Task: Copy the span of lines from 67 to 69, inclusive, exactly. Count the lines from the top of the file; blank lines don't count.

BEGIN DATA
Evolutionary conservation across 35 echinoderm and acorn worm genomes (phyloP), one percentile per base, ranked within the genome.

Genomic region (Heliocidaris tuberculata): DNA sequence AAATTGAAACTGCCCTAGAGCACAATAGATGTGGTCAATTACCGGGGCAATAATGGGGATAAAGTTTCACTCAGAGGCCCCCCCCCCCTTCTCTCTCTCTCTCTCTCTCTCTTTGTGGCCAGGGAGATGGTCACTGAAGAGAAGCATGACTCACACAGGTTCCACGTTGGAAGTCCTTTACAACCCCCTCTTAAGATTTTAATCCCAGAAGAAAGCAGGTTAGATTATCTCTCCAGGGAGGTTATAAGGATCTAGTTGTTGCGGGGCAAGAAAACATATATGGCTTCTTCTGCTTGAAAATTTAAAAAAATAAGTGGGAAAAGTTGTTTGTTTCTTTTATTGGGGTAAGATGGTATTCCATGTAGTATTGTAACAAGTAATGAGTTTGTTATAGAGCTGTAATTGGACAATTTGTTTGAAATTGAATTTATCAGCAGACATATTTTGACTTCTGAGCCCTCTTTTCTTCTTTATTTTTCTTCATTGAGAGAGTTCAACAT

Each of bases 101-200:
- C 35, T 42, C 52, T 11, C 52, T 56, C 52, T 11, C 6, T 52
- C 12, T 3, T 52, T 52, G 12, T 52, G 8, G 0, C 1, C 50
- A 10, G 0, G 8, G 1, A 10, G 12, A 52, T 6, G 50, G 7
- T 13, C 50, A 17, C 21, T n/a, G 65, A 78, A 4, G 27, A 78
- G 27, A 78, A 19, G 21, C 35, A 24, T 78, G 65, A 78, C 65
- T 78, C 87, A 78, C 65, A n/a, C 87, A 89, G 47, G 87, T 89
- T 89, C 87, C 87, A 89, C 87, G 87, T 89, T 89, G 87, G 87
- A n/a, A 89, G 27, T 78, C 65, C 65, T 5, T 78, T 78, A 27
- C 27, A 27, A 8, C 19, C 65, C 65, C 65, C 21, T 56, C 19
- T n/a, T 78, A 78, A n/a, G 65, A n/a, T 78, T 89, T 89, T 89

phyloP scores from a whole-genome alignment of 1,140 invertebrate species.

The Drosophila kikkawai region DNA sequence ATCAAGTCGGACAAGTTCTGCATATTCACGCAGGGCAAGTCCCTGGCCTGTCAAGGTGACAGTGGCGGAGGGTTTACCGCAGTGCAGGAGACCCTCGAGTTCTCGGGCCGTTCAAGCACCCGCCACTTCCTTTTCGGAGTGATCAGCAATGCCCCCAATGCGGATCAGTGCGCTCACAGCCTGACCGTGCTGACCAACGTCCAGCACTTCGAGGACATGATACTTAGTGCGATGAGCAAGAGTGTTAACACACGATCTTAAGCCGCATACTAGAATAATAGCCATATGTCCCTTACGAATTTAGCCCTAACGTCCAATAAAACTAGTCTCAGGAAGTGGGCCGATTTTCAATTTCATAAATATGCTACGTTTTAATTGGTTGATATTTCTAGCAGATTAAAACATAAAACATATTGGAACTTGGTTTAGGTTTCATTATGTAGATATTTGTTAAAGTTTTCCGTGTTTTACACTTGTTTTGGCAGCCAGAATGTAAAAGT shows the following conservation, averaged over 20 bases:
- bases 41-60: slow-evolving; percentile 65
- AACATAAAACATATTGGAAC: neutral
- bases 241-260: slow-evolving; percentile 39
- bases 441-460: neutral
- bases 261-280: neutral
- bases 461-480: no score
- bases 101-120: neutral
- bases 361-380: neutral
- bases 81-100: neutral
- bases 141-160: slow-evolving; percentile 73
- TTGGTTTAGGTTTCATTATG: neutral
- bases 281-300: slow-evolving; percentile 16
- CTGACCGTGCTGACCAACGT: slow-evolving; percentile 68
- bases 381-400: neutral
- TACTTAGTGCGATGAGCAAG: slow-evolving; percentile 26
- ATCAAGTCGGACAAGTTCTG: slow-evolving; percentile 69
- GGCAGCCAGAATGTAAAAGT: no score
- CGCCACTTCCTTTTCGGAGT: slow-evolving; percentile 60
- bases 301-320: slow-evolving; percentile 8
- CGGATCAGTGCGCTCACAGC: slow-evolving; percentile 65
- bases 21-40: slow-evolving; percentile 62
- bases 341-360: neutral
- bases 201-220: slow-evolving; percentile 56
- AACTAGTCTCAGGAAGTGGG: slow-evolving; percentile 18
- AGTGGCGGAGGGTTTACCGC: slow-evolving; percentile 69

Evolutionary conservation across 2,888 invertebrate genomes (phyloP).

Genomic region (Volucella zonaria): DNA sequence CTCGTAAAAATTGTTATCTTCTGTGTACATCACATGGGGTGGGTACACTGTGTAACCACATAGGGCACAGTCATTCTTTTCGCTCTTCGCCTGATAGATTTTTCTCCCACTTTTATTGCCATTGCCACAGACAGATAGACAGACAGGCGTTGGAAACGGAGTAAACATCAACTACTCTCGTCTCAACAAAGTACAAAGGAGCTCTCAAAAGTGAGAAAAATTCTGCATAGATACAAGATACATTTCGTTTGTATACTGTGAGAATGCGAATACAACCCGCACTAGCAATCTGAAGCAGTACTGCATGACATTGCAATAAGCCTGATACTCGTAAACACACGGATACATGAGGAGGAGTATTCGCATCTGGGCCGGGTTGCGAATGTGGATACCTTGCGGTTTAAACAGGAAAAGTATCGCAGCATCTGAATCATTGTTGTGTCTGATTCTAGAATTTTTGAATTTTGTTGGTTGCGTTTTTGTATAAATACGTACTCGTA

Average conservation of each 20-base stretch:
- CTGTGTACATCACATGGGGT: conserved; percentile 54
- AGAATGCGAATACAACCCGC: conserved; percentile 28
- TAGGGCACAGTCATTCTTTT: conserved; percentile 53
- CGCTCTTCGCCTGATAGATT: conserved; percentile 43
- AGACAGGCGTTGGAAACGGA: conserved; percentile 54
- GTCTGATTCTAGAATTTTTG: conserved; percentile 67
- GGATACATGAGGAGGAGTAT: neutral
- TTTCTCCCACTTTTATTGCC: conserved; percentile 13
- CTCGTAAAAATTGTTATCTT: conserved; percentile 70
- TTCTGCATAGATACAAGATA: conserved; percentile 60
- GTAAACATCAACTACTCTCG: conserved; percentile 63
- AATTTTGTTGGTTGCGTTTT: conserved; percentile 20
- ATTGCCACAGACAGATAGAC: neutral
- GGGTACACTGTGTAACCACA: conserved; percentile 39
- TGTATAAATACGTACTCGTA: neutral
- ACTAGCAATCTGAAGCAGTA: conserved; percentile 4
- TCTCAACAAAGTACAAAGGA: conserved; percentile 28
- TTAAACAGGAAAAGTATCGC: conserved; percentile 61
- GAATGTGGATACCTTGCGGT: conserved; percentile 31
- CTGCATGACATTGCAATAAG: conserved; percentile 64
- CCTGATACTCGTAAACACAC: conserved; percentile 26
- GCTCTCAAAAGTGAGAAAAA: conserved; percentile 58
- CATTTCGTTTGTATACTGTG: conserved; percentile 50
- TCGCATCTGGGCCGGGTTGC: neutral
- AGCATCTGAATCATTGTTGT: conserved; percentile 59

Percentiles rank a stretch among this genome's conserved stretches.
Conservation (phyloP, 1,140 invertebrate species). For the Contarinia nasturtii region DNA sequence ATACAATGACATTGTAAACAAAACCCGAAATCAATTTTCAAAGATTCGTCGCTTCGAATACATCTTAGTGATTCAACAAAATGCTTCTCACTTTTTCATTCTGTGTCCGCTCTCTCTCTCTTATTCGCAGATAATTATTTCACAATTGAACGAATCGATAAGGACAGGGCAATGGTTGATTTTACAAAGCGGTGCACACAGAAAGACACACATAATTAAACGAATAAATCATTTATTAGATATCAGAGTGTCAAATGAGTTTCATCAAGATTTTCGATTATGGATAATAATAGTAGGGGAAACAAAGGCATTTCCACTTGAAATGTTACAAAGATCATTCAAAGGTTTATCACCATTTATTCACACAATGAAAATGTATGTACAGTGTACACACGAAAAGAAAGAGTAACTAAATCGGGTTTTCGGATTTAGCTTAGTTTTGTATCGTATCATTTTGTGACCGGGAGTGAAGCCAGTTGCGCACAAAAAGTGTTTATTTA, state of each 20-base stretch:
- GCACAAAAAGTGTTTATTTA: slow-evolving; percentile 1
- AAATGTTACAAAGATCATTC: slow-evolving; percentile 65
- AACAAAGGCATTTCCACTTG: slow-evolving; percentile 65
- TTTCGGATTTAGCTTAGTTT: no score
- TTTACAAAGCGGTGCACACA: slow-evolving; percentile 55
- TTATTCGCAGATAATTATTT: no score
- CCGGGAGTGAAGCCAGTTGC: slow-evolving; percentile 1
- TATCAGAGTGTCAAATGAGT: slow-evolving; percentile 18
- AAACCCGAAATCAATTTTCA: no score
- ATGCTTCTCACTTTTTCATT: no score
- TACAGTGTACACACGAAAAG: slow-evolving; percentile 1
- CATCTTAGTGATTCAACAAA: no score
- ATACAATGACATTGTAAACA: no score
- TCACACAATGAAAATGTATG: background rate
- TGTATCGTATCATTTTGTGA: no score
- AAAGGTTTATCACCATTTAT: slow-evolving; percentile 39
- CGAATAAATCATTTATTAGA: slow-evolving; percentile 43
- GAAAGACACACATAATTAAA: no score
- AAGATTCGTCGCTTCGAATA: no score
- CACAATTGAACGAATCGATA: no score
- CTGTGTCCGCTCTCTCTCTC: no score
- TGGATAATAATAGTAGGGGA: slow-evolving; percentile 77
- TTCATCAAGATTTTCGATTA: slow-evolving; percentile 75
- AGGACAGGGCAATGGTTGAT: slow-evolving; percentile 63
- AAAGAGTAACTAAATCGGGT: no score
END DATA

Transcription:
- TCGCATCTGGGCCGGGTTGC: neutral
- AGCATCTGAATCATTGTTGT: conserved; percentile 59

Percentiles rank a stretch among this genome's conserved stretches.